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Print Production Essentials: Packaging
Illustration by John Hersey

Adding flaps and fold-in tabs


From:

Print Production Essentials: Packaging

with Claudia McCue

Video: Adding flaps and fold-in tabs

Now that I've roughed in my basic panels I want to start adding the little flaps and then those little areas that tuck in underneath the flaps. So I'm going to start by creating rectangles and then I'm going to combine them and reshape them so that they're the proper size and shape. So I'm going to start with the base of the top flap. I'm going to start, by creating a rectangle and I know that it's bottom and left and right are going to be hinged off this main panel. And I also know that this main part is going to be 1 and 3 16ths inches tall.

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Print Production Essentials: Packaging
1h 47m Intermediate Oct 02, 2013

Viewers: in countries Watching now:

Packaging is where engineering meets design. Learn about the basics of designing packages for everything from foodstuffs to fragrance, in ways that are practical for manufacturing and shipping, and make the products visually appealing. Author Claudia McCue reviews the types of containers real packaging engineers consider, and then concentrates on folding cartons, which can be created with the tools available to most designers: Adobe InDesign and Illustrator. Learn how to create dielines (the flattened view of your product) and add artwork and text. Then find out how to print and cut out a mockup version of your packaging, and prepare the job for professional printing. Claudia also takes you for a quick view of the factory floor, where products are packed into their final containers.

Topics include:
  • Deciding on the type of package
  • Considering the consumer experience
  • Replicating an existing package
  • Adding flaps and fold-in tabs
  • Using Illustrator and InDesign for layout
  • Creating a dieline
  • Checking the mockup
  • Preparing your jobs for the printer
Subjects:
Design Print Production Design Skills
Software:
Acrobat Illustrator InDesign
Author:
Claudia McCue

Adding flaps and fold-in tabs

Now that I've roughed in my basic panels I want to start adding the little flaps and then those little areas that tuck in underneath the flaps. So I'm going to start by creating rectangles and then I'm going to combine them and reshape them so that they're the proper size and shape. So I'm going to start with the base of the top flap. I'm going to start, by creating a rectangle and I know that it's bottom and left and right are going to be hinged off this main panel. And I also know that this main part is going to be 1 and 3 16ths inches tall.

I've pinned it down on the bottom edge, on the Transform panel. But I am going to pull out the calculator, so I can figure out how big 3 16th of an inch in decimals. So, here in the calculator, I am just going to divide 3 by 16 and that's 0.1875. Now your calculator may let you copy, but it's a good idea just remember this. I'm going to switch back to Illustrator. And now back in Illustrator, I'm going to click on the H. That highlights, that field and I can type in my new value which is 1.1875, 1 and 3 16th inches.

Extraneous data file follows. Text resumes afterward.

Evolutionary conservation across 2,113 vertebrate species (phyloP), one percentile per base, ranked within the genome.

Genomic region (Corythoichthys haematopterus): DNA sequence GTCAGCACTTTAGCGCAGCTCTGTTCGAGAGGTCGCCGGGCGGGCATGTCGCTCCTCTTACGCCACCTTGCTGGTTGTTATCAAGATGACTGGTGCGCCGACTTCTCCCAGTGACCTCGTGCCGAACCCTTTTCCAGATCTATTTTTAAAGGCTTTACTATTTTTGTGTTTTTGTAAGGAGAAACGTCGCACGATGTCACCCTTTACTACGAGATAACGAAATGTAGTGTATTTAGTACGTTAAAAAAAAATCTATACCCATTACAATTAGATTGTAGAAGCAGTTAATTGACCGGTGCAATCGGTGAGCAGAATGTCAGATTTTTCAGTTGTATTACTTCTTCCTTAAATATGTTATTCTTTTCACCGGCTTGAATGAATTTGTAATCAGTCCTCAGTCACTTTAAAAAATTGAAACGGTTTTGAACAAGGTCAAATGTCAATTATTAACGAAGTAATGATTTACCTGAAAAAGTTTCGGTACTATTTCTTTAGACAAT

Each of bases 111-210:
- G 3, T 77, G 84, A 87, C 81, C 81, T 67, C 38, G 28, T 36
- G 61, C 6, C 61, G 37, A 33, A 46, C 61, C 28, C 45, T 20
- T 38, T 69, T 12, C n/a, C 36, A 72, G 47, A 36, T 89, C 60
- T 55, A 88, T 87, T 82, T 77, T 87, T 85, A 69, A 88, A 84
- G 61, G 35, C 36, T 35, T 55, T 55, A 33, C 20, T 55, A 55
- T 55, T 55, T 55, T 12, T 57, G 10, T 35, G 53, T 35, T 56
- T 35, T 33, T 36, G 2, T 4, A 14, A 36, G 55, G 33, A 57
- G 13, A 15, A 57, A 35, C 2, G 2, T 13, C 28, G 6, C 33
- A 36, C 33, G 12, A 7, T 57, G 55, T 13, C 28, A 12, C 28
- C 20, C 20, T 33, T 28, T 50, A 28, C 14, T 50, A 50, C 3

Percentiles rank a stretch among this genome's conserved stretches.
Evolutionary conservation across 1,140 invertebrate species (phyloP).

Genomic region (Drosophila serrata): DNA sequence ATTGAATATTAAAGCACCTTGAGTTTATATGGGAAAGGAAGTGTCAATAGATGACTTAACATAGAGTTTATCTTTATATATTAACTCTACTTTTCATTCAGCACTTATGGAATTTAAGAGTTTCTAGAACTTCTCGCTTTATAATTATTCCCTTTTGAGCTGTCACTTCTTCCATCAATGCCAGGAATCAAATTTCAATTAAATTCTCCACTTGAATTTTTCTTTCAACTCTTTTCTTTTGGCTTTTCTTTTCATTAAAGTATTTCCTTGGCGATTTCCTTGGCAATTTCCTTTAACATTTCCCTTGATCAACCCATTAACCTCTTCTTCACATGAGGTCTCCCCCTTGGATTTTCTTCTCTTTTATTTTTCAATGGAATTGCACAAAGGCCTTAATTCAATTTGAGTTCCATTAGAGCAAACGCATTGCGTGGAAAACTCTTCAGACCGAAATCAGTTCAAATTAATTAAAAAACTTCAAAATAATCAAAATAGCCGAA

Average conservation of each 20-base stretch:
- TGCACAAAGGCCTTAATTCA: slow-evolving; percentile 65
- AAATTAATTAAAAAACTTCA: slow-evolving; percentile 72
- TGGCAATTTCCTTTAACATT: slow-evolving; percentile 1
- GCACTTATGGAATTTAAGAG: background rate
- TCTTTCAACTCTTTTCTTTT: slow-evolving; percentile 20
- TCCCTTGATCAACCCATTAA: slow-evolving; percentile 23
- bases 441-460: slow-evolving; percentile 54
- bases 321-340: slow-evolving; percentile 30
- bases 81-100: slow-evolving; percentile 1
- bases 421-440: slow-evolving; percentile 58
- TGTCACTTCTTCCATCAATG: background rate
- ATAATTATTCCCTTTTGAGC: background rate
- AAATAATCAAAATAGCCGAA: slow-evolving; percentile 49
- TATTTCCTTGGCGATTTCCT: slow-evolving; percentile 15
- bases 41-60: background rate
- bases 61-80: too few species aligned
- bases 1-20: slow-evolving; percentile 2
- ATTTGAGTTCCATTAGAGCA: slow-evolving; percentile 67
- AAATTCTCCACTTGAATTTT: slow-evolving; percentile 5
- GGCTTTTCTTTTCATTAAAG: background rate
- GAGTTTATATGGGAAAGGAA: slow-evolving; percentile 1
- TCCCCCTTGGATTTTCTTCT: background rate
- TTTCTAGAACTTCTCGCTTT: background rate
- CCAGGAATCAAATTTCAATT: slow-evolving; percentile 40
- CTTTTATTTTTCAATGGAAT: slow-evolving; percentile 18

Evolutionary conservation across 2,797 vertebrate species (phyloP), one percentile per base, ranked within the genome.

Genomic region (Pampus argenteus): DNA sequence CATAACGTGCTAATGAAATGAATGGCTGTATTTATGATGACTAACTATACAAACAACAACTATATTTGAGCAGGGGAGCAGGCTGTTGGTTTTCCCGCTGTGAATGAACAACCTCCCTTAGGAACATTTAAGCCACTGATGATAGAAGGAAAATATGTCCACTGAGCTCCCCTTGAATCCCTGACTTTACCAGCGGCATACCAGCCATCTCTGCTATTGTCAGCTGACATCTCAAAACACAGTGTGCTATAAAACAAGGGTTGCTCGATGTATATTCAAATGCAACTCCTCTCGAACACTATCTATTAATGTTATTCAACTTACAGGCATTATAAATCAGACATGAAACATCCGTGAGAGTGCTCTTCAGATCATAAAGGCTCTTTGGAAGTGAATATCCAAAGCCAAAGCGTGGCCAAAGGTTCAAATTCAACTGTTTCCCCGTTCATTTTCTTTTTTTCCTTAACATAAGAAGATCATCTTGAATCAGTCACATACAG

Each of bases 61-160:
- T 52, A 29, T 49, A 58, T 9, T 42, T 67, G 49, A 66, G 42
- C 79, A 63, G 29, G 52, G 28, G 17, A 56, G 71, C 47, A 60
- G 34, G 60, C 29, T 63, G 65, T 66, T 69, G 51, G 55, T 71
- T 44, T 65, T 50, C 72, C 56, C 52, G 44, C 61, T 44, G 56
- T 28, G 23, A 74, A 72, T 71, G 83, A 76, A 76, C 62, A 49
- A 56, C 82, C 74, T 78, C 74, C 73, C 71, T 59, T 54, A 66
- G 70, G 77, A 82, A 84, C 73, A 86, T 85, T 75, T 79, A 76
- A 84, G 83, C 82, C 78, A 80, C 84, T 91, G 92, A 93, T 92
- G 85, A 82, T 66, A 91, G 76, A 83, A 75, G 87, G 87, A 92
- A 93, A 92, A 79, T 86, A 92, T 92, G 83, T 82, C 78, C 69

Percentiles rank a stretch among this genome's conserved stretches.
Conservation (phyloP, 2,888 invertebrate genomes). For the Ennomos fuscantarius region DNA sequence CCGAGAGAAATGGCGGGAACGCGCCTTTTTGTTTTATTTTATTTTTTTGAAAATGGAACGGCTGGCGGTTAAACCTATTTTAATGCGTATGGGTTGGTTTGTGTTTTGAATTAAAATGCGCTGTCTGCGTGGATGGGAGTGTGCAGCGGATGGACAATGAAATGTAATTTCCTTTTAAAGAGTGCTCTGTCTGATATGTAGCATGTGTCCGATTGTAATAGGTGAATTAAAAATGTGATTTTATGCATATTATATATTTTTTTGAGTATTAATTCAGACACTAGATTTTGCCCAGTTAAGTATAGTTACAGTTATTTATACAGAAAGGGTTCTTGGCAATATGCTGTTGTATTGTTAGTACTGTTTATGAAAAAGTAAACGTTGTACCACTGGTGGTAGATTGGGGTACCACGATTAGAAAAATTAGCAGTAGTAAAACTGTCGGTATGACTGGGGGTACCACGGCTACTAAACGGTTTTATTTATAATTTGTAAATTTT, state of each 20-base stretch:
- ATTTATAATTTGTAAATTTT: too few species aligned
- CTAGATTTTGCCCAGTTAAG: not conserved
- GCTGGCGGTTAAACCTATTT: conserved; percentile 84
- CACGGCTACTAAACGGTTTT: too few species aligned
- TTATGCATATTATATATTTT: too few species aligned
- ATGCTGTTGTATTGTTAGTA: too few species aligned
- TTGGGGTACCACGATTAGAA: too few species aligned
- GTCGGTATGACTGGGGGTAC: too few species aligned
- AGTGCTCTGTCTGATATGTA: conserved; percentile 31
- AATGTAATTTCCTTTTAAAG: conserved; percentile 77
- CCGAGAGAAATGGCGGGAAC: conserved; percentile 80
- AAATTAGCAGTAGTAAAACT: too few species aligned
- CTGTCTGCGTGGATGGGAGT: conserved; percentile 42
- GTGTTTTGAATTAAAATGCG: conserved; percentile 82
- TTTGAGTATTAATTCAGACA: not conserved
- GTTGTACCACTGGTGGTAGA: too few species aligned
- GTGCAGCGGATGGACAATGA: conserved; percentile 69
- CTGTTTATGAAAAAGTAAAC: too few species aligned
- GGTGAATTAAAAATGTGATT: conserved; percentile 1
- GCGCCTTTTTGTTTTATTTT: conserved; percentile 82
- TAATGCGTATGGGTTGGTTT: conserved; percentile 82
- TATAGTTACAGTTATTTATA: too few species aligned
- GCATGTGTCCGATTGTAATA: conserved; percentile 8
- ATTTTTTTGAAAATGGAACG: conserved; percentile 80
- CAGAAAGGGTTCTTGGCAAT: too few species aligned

Okay, so there's that. And then I'm going to work on one of the little flaps, next door that's going to tuck in. I'm just going to rough it in again and then I'm going to clean it up using that Transform panel. And of course the little smart guides give me really good start. I know that this is going to be an inch and a 16th and I've already figured that out. That's going to be 1.0625. Now, if you've looked at the finished piece, remember when we were examining the inside of the cereal box you know that, that's sort of beveled at the top, but at least I have the basic shape.

Now, this panel is actually going to have like a little rounded tab that sticks off it. So, I could draw that with the Pen tool, but again, I'm going to make this easy on myself, and doing that helps me be more precise. I'm going to make a rectangle that starts at the top edge here. That might not be right, left and right, but I can always clean that up. And I need for that to be 7 16ths of an inch tall, where it starts from this edge. I've already done my math. I know that's 0.4375, so I'm going to come down here and type 0.4375.

Now you can tell that it's off left and right, but I can get my Selection tool, Shift+click and select this rectangle, and then I want the larger rectangle, that's the base of the flap to hold still. So I just re-click on it, you don't hold down Shift, you just re-click. And when I click on it, it gets that big bold border and what that tells me is that, that's now my key object. That means it's going to hold still and then it's going to force this little rectangle to move. So I switch to my Align and just Center Align that. There we go. Now, ultimately I'm going to sort of weld these two little pieces together so I need a little bit of overlap.

So, I'm just going to click on my little rectangle that I'm grafting on there. Just pull down a little bit on the bottom edge. I know that this top edge is correct because I did it by the math. And then, when I start to combine this using the Shape Builder tool, then I'll have something to sort of hang onto. So, I'm not going to go ahead and create the rest of the flaps. But, you understand the basics of this. You get your rectangles in the right position, based on your measurements and then you can start refining the shape in order to replicate that original package.

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